Viswanathan Anand playing it cool after a long break from over-the-board chess | Photo courtesy of Grand Chess Tour, Lennart Ootes
Both games of Ian Nepomniachtchi-Jan-Krzystof Duda and Alexander Grischuk- Shakhriyar Mamedyarov were played correctly leading to equal rook endgames that ended in all draws.
One of the tournament wildcards and local Grandmaster Ivan Saric had an interesting game against the French favorite Maxime Vachier-Lagrave. Though it started as a Sicillian, the game transposed to a French pawn structure, where MVL went for the typical break 15...f6 which allowed some advantage for White. Saric played confidently and even made a beautiful and typical positional exchange sacrifice 20. Rxe4! . Accuracy would have been important for White to be able to continue keeping the pressure, but MVL defended ferociously and the game ended in a draw.
Another interesting game of the round was between the two Duch compatriots, Anish Giri and Jorden Van Foreest. It was towards the endgame that Jorden started making inaccuracies given his weaker pawn structure. Anish was able to get into a better rook endgame with a better placed rook and king. He missed a chance to win the rook endgame on move 41, where instead of capturing the a-pawn, he would have played 41.b6 creating a hiding spot for his king. Istead his king didn’t have a place to hide and it allowed Black to give checks and force a wrong push of White’s pawns on the queen side. Despite the extra pawn, the rook endgame ended in a somewhat peaceful draw.
Round 6 certainly brought more excitement in the eyes of the fans, as the current leader was taken down by the local star Ivan Saric. After about 20 moves theory in the Sveshnikov Variation it was Ivan Saric that seemed more confident than Ian Nepomniachtchi. Ivan had barely used any of his time, while Nepo had already spent about 10 minutes, which is quite important in rapid chess. Ivan’s play was flawless and he dominated his opponent on the dark squares. It was certainly a painful loss for Nepo but he still remains the sole leader of the event.
In an equal position from the Berlin Defense, Viswanathan Anand voluntarily sacrificed his queen with 22. Nd7 for a rook and a bishop against Alexander Grischuk. Though Black had some ideas of opening up the queen-side by pushing 31...b5-b4, Grischuck chose to trade knights allowing White to create a fortress and the game ended in a draw shortly thereafter.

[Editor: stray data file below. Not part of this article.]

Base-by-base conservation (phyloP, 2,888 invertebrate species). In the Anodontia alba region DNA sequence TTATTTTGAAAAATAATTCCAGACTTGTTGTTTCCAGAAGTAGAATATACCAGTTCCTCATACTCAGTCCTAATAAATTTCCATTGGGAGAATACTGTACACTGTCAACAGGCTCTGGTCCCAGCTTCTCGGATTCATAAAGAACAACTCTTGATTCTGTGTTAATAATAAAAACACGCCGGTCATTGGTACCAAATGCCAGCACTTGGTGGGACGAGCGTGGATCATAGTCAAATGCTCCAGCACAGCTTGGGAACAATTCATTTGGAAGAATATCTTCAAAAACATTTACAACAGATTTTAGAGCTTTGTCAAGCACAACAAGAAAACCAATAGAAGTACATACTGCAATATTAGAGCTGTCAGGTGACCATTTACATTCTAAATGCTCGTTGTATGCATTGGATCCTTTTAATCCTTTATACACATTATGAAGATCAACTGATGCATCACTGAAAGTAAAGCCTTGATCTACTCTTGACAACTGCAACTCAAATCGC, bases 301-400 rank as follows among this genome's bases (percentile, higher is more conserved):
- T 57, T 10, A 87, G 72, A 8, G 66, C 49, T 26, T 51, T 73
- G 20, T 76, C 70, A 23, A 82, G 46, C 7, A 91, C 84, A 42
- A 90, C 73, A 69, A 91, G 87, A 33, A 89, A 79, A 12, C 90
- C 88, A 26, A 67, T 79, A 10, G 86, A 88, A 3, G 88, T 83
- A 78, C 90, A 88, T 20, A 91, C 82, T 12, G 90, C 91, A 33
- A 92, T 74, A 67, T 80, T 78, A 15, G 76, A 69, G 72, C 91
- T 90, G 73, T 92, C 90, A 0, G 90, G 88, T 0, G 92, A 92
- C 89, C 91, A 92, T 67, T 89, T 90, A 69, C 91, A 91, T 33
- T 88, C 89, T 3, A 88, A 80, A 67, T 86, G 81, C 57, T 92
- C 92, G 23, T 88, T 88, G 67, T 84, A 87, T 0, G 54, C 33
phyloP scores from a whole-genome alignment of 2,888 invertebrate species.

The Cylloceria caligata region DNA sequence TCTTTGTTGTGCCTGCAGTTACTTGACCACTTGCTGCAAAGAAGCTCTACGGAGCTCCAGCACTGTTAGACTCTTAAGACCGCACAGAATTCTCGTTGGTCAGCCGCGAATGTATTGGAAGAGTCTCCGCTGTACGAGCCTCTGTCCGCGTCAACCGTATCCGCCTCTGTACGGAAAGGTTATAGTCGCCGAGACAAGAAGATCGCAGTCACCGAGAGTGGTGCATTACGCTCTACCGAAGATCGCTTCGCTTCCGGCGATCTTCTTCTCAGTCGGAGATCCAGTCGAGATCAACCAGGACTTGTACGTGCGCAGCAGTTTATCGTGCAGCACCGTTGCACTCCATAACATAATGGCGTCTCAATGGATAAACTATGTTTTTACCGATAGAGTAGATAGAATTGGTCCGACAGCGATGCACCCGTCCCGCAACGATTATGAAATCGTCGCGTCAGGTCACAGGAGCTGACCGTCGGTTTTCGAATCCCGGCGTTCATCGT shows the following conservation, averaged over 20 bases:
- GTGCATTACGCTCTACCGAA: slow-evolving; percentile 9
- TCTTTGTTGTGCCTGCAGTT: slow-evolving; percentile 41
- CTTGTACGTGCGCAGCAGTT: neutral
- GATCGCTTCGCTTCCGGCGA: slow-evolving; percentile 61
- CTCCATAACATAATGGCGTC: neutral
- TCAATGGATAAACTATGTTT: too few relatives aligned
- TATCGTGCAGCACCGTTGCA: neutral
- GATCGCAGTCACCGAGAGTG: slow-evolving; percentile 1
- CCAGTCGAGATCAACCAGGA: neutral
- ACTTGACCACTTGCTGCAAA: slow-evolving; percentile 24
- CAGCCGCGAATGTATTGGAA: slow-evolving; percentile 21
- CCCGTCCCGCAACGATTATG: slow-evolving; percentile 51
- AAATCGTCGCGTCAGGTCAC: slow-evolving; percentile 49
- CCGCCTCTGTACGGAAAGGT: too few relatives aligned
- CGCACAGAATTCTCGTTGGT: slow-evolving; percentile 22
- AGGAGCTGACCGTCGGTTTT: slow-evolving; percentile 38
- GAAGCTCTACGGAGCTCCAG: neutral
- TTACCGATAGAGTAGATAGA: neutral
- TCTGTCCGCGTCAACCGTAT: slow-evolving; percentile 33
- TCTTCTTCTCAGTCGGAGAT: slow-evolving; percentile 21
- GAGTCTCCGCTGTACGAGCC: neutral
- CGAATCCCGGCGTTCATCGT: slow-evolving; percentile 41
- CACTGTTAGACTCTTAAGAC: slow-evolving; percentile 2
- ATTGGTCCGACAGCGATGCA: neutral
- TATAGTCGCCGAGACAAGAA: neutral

The game between Maxime Vachier-Lagrave and Giri Anish followed a well known line of the Russian Defense and ended uneventfully in a draw.
Anton Korobov pressured the young Dutch player Jorden Van Foreest in a Vienna Game. Though the opening led to a symmetrical pawn structure, it was White that started winning space on the queen-side. Probably pressured by the lack of space and struggling to find ways to activate his pieces he failed to find a way to protect his e5-pawn. He further sacrificed another pawn. With two extra pawns, Korobov didn’t have trouble converting the game.
Anton Korobov - smiling no matter what, that’s the way we like it! | Photo courtesy of Grand Chess Tour, Lennart Ootes
The last exciting game of the round was the win of Jan-Krzysztof Duda against Shakhriyar Mamedyarov. It was an interesting game with opposite side castling where each player rushed to build up an attack on the opponent’s king. Running out of attacking ideas, White sacrificed his g-pawn, but the compensation did not suffice and Duda converted his material advantage masterfully into a winning endgame.
Jan-Krzysztof Duda - scored his first win of the event against Shakhriyar Mamedyarov | Photo courtesy of Grand Chess Tour, Lennart Ootes
One more day of rapid games remains tomorrow before switching to the Blitz portion of the event, where the legendary Garry Kasparov will replace the Croatian GM Ivan Saric.
Our coverage of the 2021 Croatian Grand Chess Tour continues tomorrow, July 9th at 8:00 AM CDT with live coverage from GMs Yasser Seirawan,Cristian Chirila, and Maurice Ashley exclusively on kasparovchess.com/grand-chess-tour.